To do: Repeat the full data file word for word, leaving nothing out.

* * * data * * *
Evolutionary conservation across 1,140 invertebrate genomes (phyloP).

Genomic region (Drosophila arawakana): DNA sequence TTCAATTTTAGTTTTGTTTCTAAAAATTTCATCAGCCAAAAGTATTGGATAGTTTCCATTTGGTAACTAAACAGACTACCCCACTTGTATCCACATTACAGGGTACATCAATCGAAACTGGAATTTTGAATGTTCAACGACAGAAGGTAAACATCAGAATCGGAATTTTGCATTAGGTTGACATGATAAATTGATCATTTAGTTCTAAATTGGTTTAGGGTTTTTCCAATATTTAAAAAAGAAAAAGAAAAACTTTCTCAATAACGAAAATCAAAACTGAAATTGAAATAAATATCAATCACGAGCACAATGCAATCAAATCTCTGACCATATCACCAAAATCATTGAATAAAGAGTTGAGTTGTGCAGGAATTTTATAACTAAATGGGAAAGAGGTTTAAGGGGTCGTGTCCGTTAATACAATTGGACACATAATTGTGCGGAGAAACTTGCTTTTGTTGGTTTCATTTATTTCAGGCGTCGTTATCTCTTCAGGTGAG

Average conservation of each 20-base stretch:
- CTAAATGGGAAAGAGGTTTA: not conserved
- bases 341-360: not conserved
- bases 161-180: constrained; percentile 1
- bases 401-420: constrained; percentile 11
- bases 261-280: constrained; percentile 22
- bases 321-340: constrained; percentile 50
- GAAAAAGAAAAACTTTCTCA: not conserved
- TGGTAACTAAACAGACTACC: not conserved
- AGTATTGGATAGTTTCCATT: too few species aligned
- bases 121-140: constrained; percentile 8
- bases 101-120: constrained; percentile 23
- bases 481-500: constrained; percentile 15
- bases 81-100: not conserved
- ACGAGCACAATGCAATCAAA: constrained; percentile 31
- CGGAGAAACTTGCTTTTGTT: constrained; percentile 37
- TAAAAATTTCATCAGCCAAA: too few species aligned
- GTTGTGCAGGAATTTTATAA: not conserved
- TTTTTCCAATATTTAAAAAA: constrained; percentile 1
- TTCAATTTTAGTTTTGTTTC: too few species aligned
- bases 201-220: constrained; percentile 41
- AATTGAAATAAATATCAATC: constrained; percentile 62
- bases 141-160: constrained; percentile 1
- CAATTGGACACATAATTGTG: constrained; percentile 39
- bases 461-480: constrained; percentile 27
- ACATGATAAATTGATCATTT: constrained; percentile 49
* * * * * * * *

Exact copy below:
Evolutionary conservation across 1,140 invertebrate genomes (phyloP).

Genomic region (Drosophila arawakana): DNA sequence TTCAATTTTAGTTTTGTTTCTAAAAATTTCATCAGCCAAAAGTATTGGATAGTTTCCATTTGGTAACTAAACAGACTACCCCACTTGTATCCACATTACAGGGTACATCAATCGAAACTGGAATTTTGAATGTTCAACGACAGAAGGTAAACATCAGAATCGGAATTTTGCATTAGGTTGACATGATAAATTGATCATTTAGTTCTAAATTGGTTTAGGGTTTTTCCAATATTTAAAAAAGAAAAAGAAAAACTTTCTCAATAACGAAAATCAAAACTGAAATTGAAATAAATATCAATCACGAGCACAATGCAATCAAATCTCTGACCATATCACCAAAATCATTGAATAAAGAGTTGAGTTGTGCAGGAATTTTATAACTAAATGGGAAAGAGGTTTAAGGGGTCGTGTCCGTTAATACAATTGGACACATAATTGTGCGGAGAAACTTGCTTTTGTTGGTTTCATTTATTTCAGGCGTCGTTATCTCTTCAGGTGAG

Average conservation of each 20-base stretch:
- CTAAATGGGAAAGAGGTTTA: not conserved
- bases 341-360: not conserved
- bases 161-180: constrained; percentile 1
- bases 401-420: constrained; percentile 11
- bases 261-280: constrained; percentile 22
- bases 321-340: constrained; percentile 50
- GAAAAAGAAAAACTTTCTCA: not conserved
- TGGTAACTAAACAGACTACC: not conserved
- AGTATTGGATAGTTTCCATT: too few species aligned
- bases 121-140: constrained; percentile 8
- bases 101-120: constrained; percentile 23
- bases 481-500: constrained; percentile 15
- bases 81-100: not conserved
- ACGAGCACAATGCAATCAAA: constrained; percentile 31
- CGGAGAAACTTGCTTTTGTT: constrained; percentile 37
- TAAAAATTTCATCAGCCAAA: too few species aligned
- GTTGTGCAGGAATTTTATAA: not conserved
- TTTTTCCAATATTTAAAAAA: constrained; percentile 1
- TTCAATTTTAGTTTTGTTTC: too few species aligned
- bases 201-220: constrained; percentile 41
- AATTGAAATAAATATCAATC: constrained; percentile 62
- bases 141-160: constrained; percentile 1
- CAATTGGACACATAATTGTG: constrained; percentile 39
- bases 461-480: constrained; percentile 27
- ACATGATAAATTGATCATTT: constrained; percentile 49